In the UK, the public have little safeguarding because anyone can call themselves a massage therapist, or sports massage therapist, or any other form of massage therapist because these titles are not protected & regulated.
The lack of protection is even greater because the UK has no national independent body that massage therapists are mandated to be registered with. This leaves the door open for anyone to set up, including those without a formal education, insurance, ethics, code of conduct but with a criminal record or more. A set of certificates on a wall can be fabricated and printed, uniform bought, business cards printed.
Setting up as a massage therapist can be as simple as reading a book or attending a one day course
People wanting to book massage therapy also run a risk of booking for a service they didn’t expect. The world of ‘massage’ has long been associated with prostitution. An innocent ‘full body massage’ advert outside a ‘private’ shop, is likely a metaphor for sexual practice.
Professional Treatment for Medical Issues
Providing massage therapy, hands on treatment for medical issues requires that the professional practitioner has a science based training. In the UK Physiotherapists are trained in the Neuromatrix Theory. This is a theoretical framework in which the contributions of genetic, neuronal-hormonal, neural and sensory processes are all treated with an equal importance. It’s a complex framework but provides a useful structure to approach pain work. Pain is the number one reason people seek help from a Physiotherapist.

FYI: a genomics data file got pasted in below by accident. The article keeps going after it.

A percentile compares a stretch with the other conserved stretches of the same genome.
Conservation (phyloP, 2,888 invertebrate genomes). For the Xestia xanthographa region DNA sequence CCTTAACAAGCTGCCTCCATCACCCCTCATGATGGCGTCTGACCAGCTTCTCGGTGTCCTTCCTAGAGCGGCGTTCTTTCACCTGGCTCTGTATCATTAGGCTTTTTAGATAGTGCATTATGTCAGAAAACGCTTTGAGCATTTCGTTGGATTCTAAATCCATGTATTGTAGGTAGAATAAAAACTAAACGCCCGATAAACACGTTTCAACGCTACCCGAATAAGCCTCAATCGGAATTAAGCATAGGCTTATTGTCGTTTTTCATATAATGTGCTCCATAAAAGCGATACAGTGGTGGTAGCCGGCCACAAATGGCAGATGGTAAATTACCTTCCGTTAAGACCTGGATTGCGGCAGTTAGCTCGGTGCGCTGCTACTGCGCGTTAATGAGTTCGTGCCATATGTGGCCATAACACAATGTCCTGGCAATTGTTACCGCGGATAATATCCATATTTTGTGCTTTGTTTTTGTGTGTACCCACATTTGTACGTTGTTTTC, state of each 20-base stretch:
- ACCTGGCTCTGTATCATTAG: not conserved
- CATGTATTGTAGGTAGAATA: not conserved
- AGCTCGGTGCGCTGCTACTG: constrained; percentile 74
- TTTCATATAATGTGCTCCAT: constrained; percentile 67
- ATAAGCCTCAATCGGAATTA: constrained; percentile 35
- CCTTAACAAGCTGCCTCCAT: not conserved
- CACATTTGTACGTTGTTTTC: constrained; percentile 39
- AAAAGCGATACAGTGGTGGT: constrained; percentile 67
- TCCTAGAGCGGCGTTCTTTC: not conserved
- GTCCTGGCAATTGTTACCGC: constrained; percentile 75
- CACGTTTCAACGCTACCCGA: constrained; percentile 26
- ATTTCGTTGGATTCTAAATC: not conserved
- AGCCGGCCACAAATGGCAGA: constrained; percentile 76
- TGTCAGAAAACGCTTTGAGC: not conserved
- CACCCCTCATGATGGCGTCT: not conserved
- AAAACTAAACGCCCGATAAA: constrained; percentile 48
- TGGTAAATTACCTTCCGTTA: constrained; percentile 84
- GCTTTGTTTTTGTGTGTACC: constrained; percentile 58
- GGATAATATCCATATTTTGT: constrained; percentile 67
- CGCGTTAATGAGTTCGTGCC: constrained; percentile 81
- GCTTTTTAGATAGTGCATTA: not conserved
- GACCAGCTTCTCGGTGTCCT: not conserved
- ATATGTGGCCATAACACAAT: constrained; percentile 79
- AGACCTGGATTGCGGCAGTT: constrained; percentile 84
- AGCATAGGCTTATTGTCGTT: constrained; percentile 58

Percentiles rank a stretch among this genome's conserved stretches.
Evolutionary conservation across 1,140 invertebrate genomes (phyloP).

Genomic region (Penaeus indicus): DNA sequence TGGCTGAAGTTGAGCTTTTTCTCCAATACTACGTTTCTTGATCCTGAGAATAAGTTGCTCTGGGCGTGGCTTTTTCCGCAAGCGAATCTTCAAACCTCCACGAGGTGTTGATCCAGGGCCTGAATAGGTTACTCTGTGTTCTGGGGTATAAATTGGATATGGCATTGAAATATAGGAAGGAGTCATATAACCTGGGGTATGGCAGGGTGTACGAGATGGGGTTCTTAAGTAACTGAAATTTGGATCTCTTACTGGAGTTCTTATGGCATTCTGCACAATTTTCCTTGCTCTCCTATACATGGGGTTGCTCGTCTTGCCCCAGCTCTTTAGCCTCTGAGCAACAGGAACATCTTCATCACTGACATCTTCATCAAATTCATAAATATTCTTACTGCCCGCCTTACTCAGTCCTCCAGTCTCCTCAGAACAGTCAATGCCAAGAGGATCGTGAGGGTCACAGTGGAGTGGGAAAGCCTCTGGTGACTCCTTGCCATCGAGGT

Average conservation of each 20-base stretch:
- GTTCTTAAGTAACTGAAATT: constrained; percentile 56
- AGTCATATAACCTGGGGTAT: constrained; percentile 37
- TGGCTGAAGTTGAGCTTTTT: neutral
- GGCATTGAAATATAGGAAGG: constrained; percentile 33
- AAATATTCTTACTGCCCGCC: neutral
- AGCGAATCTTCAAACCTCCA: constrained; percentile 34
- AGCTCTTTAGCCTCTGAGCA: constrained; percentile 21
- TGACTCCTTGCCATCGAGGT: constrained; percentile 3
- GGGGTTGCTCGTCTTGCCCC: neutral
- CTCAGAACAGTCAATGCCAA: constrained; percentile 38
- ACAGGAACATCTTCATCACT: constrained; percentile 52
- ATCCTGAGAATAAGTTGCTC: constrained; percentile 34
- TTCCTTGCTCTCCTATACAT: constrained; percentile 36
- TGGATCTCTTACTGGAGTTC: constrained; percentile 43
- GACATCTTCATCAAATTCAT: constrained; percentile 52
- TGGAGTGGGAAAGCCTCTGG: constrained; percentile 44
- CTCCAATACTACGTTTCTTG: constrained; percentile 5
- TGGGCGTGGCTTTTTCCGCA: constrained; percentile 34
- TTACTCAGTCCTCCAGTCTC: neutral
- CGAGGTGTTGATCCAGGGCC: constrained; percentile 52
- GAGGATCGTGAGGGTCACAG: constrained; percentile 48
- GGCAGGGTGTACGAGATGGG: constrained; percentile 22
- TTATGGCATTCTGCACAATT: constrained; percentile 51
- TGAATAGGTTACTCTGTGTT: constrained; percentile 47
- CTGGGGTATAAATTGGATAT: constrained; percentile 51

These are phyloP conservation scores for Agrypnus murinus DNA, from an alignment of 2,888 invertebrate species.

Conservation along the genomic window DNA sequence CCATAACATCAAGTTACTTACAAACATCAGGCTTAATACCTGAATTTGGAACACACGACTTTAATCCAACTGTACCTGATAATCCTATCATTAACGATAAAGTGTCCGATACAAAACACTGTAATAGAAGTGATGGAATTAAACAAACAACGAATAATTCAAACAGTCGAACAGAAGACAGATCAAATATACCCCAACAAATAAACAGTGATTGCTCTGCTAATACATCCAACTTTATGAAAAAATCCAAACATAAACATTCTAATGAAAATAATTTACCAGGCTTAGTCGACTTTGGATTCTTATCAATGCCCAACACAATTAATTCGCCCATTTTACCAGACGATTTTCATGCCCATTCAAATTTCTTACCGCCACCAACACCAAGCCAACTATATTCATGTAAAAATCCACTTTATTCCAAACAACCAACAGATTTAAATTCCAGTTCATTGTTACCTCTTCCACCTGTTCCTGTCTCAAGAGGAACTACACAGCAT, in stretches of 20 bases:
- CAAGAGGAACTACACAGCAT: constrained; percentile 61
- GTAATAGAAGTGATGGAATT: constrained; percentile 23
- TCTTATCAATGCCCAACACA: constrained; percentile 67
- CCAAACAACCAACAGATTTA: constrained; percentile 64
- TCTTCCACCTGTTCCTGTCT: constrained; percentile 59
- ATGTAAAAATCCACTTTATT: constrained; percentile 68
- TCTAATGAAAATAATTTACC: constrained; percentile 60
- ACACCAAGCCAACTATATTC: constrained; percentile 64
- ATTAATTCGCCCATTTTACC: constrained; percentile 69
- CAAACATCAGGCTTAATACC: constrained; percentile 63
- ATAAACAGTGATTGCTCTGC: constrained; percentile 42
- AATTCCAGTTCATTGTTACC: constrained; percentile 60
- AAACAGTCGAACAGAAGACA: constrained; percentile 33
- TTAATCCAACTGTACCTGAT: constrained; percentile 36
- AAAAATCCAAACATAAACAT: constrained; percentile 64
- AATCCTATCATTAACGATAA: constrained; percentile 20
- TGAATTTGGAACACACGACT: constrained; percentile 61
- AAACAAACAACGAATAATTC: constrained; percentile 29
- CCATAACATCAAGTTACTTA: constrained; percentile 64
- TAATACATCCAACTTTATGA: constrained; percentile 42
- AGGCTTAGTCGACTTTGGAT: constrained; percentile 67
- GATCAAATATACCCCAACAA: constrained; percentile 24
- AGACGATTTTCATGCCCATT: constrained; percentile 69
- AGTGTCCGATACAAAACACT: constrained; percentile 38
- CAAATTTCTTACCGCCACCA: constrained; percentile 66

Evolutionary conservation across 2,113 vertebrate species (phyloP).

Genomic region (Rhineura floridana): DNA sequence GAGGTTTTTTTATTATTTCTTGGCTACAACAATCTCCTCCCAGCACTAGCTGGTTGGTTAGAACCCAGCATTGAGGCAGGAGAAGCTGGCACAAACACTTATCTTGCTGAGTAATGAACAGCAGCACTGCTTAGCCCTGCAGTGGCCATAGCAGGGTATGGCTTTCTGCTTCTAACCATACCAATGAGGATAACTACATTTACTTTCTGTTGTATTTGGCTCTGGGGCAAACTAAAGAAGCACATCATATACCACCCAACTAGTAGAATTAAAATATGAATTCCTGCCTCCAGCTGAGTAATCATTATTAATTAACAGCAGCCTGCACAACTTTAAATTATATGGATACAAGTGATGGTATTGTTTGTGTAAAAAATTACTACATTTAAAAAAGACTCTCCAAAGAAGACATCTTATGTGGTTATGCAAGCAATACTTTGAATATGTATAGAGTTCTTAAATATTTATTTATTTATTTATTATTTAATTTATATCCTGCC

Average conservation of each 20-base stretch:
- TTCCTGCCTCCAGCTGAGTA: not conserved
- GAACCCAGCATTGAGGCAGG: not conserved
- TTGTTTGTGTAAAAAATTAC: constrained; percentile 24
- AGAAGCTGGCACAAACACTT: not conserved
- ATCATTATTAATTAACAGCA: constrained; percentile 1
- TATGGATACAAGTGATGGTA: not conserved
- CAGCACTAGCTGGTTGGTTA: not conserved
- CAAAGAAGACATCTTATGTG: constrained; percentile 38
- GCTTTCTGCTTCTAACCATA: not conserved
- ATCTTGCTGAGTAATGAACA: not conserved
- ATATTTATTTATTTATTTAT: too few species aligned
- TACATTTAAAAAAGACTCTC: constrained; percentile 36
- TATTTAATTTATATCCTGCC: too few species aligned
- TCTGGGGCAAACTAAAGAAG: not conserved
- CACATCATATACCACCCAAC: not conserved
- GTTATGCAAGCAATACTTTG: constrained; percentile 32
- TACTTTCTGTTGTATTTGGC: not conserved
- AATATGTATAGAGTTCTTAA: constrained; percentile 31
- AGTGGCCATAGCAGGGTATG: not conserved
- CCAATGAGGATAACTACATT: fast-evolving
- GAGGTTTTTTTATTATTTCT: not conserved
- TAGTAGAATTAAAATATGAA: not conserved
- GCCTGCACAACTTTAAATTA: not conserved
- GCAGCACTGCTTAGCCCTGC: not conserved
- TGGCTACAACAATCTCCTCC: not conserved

The framework emphasizes the importance of an interdisciplinary treatment approach that addresses the many facets of chronic pain, which goes beyond the concept of a simple one-to-one relationship between injury and pain. This framework supports clinicians working in teams, each professional addressing some of the complex aspects of an individual’s presentation. For the public, this provides a security because each professional can easily refer to each other and they all work from a science base.
Another public safeguard is that Physiotherapists are HCPC registered, regulated & checked by the DBS service. Clinicians can be disciplined or struck off the register for misconduct.